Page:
Welcome back to Slate’s weekly news quiz. I’m your host, 74-time Jeopardy! winner Ken Jennings.
Every Friday I’ll be testing your knowledge with 12 challenging questions on the week’s news events, big and small, including happenings in science, sports, politics, and culture both high and low. The questions are multiple-choice, and time is of the essence: You have 30 seconds to answer, and as the seconds tick away, the question’s point value drops from 50 all the way down to zero, so you’ll want to click on your answer as fast as you possibly can. There’s no penalty for an incorrect answer, so feel free to take a guess if your puny human brain fails you.
At the end of the quiz, you’ll be able to compare your score with that of the average contestant, as well as to the score of a Slate staffer whom I’ve talked into taking the quiz on the record. This week’s quiz is a special Oscars edition, with trivia about this year’s awards. The contestant is Slate’s movie critic, Dana Stevens.
Think you can ace my quiz and beat Stevens? Good luck!
It's Oscar weekend, which is pretty much Super Bowl weekend for people who don't go outside much, or played an instrument in high school, or are women. (Or some perfect-storm combination of the three!) How closely have you been following the run-up to the 85th annual Academy Awards? You'll be able to find out with this special Oscars edition of the Slate News Quiz. Make sure to answer each one as quickly as you can, before the orchestra starts playing you off.
Question 1 of 12
What is the age difference between the youngest and oldest nominees in the Best Actress category this year?
Quvenzhané Wallis, of Beasts of the Southern Wild, is 9, while Emmanuelle Riva of Amour is 85. They are, respectively, the youngest and oldest nominees ever in the category.
Question 2 of 12
If Argo wins Best Picture, as many have predicted, it will be the first Best Picture winner since Driving Miss Daisy ...
Ben Affleck was shut out of the category, in one of the most surprising upsets of the nominations.
Question 3 of 12
Les Misérables is the second movie of that title to be nominated for Best Picture. (The first was in 1935.) Which of these movie titles has also been the name of two different Best Picture nominees?
There have been four other twice-nominated titles: Cleopatra, Heaven Can Wait, Moulin Rouge, and Romeo and Juliet.
Question 4 of 12
The title character of which nominated film faces opponents with names like Taffyta Muttonfudge, Jubileena Bing Bing, and Rancis Fluggerbutter?
In Wreck-It Ralph, Taffyta and friends are among the not-very-nice racers in the fictional go-kart game Sugar Rush.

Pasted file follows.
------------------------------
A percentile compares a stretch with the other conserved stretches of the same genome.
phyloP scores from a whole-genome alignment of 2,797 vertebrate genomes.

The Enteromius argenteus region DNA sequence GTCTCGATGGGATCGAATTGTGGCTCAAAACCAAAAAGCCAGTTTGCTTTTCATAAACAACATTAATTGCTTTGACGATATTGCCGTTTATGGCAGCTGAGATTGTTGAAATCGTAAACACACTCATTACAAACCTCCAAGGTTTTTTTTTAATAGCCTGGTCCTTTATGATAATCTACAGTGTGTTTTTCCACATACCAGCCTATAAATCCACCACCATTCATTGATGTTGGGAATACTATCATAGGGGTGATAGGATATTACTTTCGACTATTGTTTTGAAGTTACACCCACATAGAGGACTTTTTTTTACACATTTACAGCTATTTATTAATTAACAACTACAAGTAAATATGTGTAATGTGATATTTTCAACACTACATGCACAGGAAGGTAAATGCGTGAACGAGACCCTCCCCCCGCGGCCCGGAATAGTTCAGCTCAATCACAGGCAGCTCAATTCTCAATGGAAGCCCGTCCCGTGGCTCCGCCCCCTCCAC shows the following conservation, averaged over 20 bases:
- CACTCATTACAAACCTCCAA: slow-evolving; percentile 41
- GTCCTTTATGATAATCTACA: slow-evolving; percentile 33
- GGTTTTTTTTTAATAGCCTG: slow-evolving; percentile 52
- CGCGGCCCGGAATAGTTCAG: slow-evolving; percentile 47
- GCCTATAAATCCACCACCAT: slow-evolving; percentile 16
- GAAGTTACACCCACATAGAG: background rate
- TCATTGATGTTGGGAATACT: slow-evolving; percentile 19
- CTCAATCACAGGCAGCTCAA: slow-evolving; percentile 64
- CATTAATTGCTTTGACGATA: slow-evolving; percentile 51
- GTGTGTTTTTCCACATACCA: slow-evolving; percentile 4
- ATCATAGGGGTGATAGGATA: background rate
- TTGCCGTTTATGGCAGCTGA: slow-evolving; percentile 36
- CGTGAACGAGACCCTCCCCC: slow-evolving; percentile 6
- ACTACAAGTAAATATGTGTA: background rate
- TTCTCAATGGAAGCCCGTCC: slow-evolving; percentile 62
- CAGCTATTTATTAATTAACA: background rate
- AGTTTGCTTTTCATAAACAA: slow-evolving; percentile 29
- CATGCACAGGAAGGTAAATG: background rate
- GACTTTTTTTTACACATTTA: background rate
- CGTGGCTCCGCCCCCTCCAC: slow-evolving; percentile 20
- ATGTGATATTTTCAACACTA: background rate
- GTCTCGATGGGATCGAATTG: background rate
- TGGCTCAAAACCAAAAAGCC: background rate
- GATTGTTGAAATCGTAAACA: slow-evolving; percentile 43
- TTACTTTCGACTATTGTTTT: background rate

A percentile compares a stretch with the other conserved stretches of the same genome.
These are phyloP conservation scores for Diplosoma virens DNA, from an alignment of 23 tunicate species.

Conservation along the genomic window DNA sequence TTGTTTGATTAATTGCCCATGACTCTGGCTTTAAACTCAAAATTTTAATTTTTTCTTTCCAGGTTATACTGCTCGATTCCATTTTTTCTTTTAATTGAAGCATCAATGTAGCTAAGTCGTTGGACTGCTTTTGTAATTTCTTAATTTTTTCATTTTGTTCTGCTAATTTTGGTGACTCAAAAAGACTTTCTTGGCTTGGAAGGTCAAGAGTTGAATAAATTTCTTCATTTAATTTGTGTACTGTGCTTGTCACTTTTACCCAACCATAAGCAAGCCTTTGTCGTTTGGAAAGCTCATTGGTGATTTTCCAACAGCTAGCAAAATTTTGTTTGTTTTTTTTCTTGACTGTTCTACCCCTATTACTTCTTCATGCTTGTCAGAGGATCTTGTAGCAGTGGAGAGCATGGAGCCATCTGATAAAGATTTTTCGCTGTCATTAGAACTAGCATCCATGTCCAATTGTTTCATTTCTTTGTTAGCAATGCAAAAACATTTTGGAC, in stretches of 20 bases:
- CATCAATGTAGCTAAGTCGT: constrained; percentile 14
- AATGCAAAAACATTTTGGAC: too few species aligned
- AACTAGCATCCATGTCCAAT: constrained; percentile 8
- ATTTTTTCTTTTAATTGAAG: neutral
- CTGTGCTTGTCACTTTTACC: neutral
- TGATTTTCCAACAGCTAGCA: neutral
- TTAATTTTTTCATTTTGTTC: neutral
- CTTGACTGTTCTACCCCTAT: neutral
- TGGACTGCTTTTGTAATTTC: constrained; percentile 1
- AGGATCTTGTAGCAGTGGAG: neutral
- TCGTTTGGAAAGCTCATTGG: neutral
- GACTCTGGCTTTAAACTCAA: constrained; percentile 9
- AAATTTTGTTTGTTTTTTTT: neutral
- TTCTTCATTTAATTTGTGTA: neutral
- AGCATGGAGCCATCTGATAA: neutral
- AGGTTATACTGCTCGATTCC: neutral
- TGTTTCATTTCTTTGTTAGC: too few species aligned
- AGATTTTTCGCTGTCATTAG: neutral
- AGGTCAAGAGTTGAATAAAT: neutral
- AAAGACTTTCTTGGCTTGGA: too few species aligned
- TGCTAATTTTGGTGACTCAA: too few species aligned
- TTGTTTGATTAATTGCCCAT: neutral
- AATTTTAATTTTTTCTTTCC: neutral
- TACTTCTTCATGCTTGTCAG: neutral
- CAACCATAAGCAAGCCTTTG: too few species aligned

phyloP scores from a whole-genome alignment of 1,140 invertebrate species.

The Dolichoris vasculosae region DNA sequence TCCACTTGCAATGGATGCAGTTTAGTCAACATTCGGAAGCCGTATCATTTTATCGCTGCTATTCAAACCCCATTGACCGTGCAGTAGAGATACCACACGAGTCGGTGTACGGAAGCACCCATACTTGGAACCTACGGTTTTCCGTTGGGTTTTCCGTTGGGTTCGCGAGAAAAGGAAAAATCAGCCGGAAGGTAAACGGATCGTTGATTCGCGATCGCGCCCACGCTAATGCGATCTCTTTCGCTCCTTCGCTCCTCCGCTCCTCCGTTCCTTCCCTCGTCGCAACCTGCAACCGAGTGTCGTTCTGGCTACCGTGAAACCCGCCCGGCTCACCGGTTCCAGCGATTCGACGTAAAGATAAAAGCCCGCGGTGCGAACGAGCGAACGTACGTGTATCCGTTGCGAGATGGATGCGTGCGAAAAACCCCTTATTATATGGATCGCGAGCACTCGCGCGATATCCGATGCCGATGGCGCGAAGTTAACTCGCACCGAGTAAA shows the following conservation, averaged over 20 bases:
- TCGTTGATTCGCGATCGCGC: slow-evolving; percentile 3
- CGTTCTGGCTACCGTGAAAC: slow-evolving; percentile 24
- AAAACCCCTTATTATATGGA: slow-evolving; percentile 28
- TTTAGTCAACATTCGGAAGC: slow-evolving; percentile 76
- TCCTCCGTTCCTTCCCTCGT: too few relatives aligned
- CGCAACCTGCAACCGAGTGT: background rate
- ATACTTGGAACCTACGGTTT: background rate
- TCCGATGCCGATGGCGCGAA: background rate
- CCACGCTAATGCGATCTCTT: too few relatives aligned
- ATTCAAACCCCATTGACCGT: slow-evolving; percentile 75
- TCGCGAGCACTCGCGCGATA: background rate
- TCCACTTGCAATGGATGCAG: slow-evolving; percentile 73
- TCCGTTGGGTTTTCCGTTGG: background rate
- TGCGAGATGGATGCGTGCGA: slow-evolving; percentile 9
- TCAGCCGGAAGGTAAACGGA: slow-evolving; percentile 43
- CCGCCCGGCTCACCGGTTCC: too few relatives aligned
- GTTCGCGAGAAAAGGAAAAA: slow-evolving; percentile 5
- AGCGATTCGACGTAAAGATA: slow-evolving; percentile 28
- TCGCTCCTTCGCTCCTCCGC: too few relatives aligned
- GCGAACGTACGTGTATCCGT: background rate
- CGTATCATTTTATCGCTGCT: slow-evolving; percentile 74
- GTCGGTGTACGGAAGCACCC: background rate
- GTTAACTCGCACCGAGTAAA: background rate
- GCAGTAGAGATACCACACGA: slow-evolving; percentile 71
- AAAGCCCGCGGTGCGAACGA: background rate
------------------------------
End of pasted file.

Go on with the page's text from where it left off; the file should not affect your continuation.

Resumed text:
Question 5 of 12
What was "grossly inaccurate and misleading," according to a controversial Dec. 19 letter sent by three U.S. senators to Sony Pictures?
The film was seen as a Best Picture front-runner in December, but the torture blowback seems to have dimmed its chances.
Question 6 of 12
Until this year, longtime Academy Awards musical conductor Bill Conti was also the last person to be Oscar-nominated—31 years ago—for what?
Before Skyfall's five nominations, Conti received the last nod for a 007 film, for his 1981 title tune for For Your Eyes Only.
Question 7 of 12
Oscar host Seth MacFarlane is also a nominee this year—in which category?
MacFarlane wrote the lyrics to "Everybody Needs a Best Friend," from his directorial debut, Ted.
Question 8 of 12
How many Oscar statuettes' worth of weight did Hugh Jackman and Anne Hathaway lose, in total, for their parts in Les Misérables?
Oscar weighs 81/2 pounds. Hathaway says she lost 25 pounds for Les Mis while Jackman lost 15.
Question 9 of 12
Which film is nominated in all four acting categories, the first time this has happened since Reds in 1981?
The four nominees are Bradley Cooper, Jennifer Lawrence, Robert De Niro, and Jacki Weaver.
Question 10 of 12
Which of these is true about Daniel Day-Lewis' immersive preparation for his role as Abraham Lincoln?
Question 11 of 12
Amour is nominated for both Best Picture and Best Foreign Language film. Which film last accomplished this?
Question 12 of 12
Which of this year's nominees actually submitted a script back in 1979 to Studio Six, the phony CIA-backed production company depicted in Argo?
Former CIA agent Tony Mendez says that Studio Six received 26 scripts before shutting down, including one from Spielberg.
You got 8 out of 12 answers correct in 20 minutes 30 seconds.
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Slate's movie critic
Set in the 1970s
Not even nominated for Best Director
Beauty and the Beast
The Hobbit: An Unexpected Journey
Snow White and the Huntsman
The depiction of torture in Zero Dark Thirty
The finale of Argo
His or her very first film
Working on a Bond film
Best Original Screenplay
Best Animated Feature
One and a half
Two and a half
He would only answer to "Mr. President" on set
He slept in Lincoln's actual dressing-gown, on loan from a museum
Life Is Beautiful
Robert De Niro
Slate's movie critic
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